That, of course, still left us behind on overall shots on these rinks, but fortunately our fourth rink had an easy win with all the twos, 22-2, and – bingo! – we ensured a 5-2 points win on the night.  Next week (12 July) we play the same opponents in the Cup, with just three rinks, so we can expect a close match again.

The ladies could have done with a close match in the Collins and Shipley league, but were given a hard time by Ponteland, with a 0-12 scoreline.   Depending on other results this week that may make our second position less assured, but there is still plenty of time for a return to earlier form.   And with several re-arranged matches in the Nines to be played, as well as the usual West Tyne fixtures and the final of the Challenge Cup, the mid-season lull may well be over…

No news today

Readers of a certain age may remember a pop song by Herman’s Hermits (trivia quiz: what was “Herman’s” real name?) entitled No Milk Today.  This typically dotty ditty from the 60s was later parodied as No News Today (“to CNN’s dismay…”), and it was the latter song that came to mind this week, as I received no news of club scores in matches.  With seven of the men away on the Gosforth Tourists’ visit to Lincoln, and another batch of people away on holiday, things must have been rather quiet.  So, in tribute to Peter Noone (for ’twas he):

No news today,  the guys have gone away

They’re on the Gosforth tour, there’s no news that’s for sure.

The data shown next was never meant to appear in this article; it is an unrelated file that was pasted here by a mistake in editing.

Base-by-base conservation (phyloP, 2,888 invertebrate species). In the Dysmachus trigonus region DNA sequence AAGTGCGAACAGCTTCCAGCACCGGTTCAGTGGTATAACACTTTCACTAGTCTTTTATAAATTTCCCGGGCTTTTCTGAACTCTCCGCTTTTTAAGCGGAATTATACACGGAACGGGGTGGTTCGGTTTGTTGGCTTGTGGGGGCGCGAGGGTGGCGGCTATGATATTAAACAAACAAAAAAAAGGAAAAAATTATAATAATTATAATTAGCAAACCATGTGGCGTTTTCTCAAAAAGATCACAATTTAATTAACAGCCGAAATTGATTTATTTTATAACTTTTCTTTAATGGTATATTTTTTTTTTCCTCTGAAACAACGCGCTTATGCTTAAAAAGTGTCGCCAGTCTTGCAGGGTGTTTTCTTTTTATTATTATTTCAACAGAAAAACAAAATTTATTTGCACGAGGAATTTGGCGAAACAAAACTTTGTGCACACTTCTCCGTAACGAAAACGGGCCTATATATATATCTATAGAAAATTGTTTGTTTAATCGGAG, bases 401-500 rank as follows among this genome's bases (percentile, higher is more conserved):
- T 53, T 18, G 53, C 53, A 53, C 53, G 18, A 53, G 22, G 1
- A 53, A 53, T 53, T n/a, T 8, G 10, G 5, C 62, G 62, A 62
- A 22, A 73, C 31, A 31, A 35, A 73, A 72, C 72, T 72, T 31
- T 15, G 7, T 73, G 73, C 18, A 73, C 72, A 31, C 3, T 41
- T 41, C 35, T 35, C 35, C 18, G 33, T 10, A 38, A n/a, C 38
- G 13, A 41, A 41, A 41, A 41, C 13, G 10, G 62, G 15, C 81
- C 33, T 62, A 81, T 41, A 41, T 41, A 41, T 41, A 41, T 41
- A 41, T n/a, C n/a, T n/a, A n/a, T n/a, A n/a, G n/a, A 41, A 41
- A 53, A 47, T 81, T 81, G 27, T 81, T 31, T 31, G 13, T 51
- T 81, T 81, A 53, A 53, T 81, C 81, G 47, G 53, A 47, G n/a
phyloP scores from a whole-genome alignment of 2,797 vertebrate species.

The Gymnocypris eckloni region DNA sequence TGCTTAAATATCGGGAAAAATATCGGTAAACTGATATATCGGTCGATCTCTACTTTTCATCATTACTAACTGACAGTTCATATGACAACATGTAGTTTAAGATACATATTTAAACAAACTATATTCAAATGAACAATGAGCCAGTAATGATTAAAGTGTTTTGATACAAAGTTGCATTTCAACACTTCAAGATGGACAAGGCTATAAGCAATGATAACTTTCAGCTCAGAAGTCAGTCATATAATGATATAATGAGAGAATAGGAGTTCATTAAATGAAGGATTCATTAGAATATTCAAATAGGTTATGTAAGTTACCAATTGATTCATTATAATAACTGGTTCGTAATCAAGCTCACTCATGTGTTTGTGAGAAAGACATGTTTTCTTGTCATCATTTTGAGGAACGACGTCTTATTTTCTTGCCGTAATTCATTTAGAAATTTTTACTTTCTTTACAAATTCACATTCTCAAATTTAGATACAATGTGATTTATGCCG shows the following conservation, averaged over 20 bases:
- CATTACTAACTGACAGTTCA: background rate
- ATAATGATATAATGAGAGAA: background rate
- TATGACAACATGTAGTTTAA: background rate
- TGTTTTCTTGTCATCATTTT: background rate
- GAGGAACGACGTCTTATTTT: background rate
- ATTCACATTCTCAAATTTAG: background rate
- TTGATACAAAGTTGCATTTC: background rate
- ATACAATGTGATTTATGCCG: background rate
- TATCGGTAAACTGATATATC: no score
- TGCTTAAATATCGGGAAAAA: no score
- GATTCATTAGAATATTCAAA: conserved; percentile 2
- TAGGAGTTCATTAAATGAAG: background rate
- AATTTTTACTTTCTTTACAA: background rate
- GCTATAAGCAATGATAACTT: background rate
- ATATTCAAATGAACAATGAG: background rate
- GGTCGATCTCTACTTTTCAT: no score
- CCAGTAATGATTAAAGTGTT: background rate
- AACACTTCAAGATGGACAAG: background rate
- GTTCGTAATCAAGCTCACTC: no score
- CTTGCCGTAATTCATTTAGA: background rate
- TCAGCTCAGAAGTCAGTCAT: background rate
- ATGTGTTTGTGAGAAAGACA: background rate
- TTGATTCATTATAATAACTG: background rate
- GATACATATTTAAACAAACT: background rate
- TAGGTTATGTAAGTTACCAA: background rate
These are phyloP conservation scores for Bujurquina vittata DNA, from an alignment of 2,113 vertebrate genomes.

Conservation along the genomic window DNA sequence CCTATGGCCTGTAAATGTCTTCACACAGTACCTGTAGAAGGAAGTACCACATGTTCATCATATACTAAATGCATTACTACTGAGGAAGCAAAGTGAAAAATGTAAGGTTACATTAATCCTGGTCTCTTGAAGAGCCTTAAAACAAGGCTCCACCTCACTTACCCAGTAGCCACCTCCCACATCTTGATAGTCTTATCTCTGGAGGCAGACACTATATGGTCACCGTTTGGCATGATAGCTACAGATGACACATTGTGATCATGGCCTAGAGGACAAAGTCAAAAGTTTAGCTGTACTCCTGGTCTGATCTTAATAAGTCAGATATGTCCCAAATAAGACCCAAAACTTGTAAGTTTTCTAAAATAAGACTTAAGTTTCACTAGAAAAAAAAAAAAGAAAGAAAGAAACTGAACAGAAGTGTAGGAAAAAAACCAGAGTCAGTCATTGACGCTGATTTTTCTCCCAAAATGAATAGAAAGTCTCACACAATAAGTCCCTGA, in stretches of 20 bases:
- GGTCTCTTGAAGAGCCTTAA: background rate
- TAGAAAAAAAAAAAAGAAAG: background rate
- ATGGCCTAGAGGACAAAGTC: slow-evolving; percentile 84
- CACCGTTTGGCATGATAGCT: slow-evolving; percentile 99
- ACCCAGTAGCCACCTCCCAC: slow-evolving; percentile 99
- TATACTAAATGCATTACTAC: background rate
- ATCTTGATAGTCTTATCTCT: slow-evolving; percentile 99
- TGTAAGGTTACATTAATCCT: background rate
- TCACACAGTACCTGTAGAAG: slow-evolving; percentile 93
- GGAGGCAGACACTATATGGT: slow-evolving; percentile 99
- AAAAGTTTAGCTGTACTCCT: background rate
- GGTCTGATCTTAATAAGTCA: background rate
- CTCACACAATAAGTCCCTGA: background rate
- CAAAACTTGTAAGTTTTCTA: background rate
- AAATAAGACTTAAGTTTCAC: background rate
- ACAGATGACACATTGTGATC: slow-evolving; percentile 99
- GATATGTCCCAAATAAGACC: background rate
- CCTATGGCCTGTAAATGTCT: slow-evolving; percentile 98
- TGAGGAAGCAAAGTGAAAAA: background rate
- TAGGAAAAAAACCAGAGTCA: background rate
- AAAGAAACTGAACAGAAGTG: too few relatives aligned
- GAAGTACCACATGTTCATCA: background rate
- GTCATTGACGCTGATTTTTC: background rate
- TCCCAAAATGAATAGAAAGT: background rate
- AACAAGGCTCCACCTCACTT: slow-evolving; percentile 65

No news today, the ladies keeping mum

We hope they got to play, but no result has come.

No news today, we cancelled in the Nines,

But Thursday was ok, so how about West Tyne?

No results or score, were our teams down or up?

I’ll try and find out more – but first I’ll watch t’ World Cup

 

Our Cup Runneth Over

After the men’s success last weekend in reaching the final of the Challenge Cup, attention turned to the ladies’ open triples at Amble. The team of Susan, Sylvia and Blanche won all three of their qualifying round games and progressed to the knock-out stage.  An easy win in the quarter-final meant yet another game in a long day which alternated between sunshine and heavy clouds with steady rain.  The semi-final, which took place in such rain, was the tightest match of the whole day on any rink – it was 3-0 to Elvaston after two ends, 3-3 after four, 5-3 after six and then 5-5 after the full eight ends.  To illustrate how close our team were to winning this: on the seventh end Gosforth Empire chose not to bowl their final wood as the situation was so tight, and then on the last end Blanche’s last bowl finished less than an inch from being the shot, which of course would have won the game.

The draw meant an extra end, but sadly at that point tiredness seemed to take over, with sudden-death defeat coming in the loosest end of the day. However, after 40 ends of bowls that was very excusable!